EE, O2, Vodafone and Three could have to pay up to four times the current amount for the radio spectrum they use, under proposals announced by Ofcom yesterday.

The telecoms regulator said the reason for the proposed price hike, which is set to net the UK Treasury £250 million a year, was to reflect market value in other European countries.

“Spectrum is a valuable and finite national resource, and charging for it can incentivise the optimal use of frequencies,” Ofcom said.

Ofcom claimed it was raising the licence fees the mobile operators must pay for using the 900 MHz and 1800 MHz bands on the orders of the government.

The new prices will see EE pay £107.1 million, up from £24.9 million, and Three pay £35.7 million, up from £8.3 million. Vodafone and O2's individual fees rise will rise from £15.6 million to £83.1 million.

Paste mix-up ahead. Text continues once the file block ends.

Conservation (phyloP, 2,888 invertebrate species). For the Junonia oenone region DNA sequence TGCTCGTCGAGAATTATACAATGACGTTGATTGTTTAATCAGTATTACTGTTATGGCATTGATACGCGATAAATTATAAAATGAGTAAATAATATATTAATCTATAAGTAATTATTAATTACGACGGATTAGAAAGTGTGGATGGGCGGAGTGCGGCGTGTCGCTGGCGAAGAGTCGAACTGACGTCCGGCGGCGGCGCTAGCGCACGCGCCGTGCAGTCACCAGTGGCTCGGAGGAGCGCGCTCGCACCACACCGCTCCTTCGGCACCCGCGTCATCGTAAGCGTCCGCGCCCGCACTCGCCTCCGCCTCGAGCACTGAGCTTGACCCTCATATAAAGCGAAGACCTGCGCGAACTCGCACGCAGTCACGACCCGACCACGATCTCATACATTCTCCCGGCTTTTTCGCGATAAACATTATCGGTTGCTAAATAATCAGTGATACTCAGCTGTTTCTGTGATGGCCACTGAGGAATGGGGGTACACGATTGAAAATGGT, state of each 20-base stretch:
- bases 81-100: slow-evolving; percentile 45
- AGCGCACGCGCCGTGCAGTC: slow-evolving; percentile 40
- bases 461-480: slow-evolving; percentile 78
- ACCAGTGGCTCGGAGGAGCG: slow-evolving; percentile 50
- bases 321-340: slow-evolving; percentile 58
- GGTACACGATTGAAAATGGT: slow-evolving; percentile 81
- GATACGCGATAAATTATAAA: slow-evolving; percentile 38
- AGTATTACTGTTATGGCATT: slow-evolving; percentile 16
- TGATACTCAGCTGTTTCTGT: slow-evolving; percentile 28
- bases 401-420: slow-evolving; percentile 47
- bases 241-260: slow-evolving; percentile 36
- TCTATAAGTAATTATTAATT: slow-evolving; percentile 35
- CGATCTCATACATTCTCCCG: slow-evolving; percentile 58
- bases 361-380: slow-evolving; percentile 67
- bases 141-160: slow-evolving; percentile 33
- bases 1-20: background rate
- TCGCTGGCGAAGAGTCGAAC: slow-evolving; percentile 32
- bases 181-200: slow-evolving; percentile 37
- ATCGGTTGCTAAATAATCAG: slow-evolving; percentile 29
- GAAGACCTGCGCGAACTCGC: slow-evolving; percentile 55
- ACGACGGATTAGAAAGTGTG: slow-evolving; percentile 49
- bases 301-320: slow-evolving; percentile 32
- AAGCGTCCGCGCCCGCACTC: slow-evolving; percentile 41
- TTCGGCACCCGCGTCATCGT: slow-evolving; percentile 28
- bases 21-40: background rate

The mobile operators said that the hikes would discourage investment in new 4G services and described them as “excessive”.

Vodafone said: “We are disappointed that Ofcom is proposing a 430 percent increase in the fees we pay for our existing spectrum at a time when we are investing more than ever in vital national digital infrastructure.”

“The regulator should be encouraging such private sector investment in infrastructure and new services like 4G, which will benefit consumers, businesses and the wider British economy for many years to come.”

EE, which faces the biggest price jump, said: “There must be a balance between licence fees and the critical 4G network investment consumers and businesses are demanding to drive growth and jobs."

The increase comes as the European Union is trying to slash the amount that mobile operators can charge customers for using their phones abroad to make calls, send texts and connect to the internet. 

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